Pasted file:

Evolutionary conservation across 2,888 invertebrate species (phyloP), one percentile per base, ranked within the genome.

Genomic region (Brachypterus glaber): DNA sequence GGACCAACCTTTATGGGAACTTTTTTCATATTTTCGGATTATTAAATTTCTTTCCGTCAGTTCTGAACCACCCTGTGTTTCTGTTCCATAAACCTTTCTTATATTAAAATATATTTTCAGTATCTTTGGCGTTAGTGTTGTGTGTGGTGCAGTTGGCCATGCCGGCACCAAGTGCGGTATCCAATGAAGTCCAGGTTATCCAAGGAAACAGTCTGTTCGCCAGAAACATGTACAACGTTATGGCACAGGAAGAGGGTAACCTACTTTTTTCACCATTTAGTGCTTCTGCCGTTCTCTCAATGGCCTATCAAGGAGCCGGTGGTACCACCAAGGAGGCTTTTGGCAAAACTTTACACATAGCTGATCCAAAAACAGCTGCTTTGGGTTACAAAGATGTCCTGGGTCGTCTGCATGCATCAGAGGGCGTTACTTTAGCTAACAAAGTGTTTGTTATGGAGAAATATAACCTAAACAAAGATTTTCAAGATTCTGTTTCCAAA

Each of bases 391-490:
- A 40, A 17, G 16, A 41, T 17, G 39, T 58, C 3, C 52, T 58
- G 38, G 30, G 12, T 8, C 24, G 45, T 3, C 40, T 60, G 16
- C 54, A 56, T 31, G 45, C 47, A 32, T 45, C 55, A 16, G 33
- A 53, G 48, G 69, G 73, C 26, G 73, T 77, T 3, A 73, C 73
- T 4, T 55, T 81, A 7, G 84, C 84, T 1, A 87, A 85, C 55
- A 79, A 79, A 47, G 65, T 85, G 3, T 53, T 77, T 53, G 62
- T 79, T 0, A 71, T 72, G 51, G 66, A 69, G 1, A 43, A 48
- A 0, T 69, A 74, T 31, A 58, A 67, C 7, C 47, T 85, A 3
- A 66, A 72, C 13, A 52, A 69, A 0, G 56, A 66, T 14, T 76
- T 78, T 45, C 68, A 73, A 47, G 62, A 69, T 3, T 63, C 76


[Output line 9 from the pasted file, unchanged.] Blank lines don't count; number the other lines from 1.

- A 79, A 79, A 47, G 65, T 85, G 3, T 53, T 77, T 53, G 62